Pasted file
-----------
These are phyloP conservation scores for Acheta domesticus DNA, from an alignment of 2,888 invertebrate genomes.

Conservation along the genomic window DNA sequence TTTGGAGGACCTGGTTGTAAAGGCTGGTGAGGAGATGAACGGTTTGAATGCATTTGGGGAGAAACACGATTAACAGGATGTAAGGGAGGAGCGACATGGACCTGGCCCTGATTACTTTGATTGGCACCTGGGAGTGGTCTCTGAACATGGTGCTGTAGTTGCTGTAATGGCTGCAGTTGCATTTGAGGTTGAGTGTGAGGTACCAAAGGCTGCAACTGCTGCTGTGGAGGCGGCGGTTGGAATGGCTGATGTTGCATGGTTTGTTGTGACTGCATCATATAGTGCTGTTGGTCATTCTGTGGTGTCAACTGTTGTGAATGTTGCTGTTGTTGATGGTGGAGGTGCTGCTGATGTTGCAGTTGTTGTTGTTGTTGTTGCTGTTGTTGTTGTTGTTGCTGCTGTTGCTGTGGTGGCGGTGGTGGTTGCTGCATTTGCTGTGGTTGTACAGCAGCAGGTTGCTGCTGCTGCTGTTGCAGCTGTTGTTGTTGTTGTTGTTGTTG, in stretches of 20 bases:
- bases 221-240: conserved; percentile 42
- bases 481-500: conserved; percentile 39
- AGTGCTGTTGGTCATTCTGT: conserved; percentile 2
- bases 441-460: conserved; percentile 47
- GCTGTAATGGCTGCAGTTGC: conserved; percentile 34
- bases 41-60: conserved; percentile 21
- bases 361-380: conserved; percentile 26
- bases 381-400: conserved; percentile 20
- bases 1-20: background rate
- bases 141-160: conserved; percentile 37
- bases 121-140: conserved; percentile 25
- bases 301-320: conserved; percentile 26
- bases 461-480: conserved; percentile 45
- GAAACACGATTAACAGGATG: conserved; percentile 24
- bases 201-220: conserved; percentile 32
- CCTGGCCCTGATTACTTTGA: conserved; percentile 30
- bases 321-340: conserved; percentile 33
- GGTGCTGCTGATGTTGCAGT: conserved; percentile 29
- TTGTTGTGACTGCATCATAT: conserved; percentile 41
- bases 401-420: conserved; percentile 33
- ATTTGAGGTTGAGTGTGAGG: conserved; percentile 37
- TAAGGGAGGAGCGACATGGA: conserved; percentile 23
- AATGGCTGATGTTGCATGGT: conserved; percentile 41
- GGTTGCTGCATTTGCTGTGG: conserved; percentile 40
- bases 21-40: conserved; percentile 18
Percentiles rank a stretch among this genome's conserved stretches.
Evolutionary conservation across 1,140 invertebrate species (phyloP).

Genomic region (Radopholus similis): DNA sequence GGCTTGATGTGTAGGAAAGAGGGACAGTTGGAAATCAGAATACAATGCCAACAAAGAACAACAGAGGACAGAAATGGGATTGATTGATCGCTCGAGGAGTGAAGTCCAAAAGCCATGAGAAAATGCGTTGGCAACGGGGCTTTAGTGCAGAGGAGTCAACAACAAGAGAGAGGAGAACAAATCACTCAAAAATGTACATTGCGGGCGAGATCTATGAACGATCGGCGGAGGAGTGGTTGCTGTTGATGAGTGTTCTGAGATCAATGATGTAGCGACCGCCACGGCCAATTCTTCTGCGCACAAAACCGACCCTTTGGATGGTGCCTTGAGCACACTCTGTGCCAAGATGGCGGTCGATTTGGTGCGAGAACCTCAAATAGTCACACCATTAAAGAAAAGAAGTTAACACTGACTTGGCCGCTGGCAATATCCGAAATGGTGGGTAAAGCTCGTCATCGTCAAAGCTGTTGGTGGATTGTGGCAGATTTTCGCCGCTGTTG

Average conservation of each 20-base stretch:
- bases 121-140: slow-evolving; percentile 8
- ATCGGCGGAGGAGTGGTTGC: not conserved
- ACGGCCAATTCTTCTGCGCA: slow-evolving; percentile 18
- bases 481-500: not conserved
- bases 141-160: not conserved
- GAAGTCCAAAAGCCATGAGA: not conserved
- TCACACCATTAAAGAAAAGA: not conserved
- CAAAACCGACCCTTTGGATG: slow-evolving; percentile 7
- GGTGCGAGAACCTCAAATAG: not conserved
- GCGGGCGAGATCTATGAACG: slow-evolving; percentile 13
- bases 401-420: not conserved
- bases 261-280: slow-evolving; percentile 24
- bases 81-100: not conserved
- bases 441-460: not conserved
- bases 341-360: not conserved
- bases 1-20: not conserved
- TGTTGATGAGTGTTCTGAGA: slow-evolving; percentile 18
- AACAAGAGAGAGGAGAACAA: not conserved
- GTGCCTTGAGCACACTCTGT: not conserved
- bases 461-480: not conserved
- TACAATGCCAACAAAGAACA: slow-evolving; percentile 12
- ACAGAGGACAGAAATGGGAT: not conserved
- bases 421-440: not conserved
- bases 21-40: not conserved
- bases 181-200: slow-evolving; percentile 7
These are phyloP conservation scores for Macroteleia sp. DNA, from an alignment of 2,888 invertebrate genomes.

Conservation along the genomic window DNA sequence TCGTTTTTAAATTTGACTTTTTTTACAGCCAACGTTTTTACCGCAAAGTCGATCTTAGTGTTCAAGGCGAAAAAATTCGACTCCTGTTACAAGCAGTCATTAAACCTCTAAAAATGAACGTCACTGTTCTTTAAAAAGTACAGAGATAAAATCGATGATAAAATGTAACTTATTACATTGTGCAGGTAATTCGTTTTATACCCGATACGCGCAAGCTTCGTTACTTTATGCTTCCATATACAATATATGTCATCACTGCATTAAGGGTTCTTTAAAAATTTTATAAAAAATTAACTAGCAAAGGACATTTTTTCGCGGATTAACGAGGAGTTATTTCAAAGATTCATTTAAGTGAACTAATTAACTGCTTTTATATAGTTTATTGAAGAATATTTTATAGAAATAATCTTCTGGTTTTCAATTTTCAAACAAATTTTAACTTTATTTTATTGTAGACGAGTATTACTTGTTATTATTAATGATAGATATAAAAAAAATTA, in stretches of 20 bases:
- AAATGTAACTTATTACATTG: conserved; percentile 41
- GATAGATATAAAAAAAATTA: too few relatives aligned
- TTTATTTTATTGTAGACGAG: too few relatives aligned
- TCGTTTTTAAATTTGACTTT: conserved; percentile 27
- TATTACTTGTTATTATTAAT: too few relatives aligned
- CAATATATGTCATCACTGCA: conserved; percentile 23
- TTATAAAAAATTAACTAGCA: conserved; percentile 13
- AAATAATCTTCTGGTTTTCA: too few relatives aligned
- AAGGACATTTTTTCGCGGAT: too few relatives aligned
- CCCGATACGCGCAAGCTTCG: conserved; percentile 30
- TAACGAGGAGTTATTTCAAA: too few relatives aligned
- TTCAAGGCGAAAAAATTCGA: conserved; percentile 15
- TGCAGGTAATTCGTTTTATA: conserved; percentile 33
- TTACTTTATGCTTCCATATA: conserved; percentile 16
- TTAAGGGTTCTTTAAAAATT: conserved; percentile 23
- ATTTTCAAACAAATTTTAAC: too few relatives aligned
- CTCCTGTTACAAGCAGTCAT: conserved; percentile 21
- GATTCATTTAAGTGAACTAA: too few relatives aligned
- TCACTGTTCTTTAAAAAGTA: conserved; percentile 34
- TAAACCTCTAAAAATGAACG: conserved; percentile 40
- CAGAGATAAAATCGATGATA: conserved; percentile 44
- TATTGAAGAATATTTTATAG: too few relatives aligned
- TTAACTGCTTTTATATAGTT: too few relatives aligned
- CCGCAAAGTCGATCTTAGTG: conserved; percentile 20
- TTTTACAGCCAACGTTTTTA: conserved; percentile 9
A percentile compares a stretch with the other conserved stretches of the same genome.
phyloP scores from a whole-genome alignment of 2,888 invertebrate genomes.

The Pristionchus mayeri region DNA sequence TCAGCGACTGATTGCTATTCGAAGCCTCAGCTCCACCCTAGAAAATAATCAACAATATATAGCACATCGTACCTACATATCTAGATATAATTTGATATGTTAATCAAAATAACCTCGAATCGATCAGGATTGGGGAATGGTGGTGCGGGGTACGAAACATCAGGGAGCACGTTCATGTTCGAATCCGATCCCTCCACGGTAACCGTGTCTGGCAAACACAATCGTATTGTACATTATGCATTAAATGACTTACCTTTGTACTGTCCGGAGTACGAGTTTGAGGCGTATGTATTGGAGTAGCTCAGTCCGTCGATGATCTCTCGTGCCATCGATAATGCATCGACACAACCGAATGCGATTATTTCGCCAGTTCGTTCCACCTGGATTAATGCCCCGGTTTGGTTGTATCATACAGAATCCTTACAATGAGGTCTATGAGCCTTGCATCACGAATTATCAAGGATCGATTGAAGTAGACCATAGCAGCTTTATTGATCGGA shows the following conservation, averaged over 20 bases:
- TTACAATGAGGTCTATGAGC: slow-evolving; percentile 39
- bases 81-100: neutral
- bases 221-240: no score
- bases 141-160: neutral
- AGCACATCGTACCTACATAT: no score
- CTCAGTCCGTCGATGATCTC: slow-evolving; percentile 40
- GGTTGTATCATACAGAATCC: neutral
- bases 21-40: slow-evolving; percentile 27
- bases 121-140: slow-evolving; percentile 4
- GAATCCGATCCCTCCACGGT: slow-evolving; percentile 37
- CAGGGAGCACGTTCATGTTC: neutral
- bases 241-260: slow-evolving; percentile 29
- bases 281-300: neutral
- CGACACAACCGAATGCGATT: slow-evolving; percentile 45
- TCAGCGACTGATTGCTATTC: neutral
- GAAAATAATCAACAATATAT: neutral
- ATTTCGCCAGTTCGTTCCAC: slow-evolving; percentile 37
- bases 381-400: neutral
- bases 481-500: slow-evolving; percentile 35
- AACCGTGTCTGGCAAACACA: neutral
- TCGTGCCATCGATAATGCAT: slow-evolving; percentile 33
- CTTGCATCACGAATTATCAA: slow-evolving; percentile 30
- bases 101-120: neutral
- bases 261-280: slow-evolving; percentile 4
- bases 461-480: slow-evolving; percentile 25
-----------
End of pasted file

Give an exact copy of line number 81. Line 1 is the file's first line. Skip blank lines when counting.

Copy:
- TTAACTGCTTTTATATAGTT: too few relatives aligned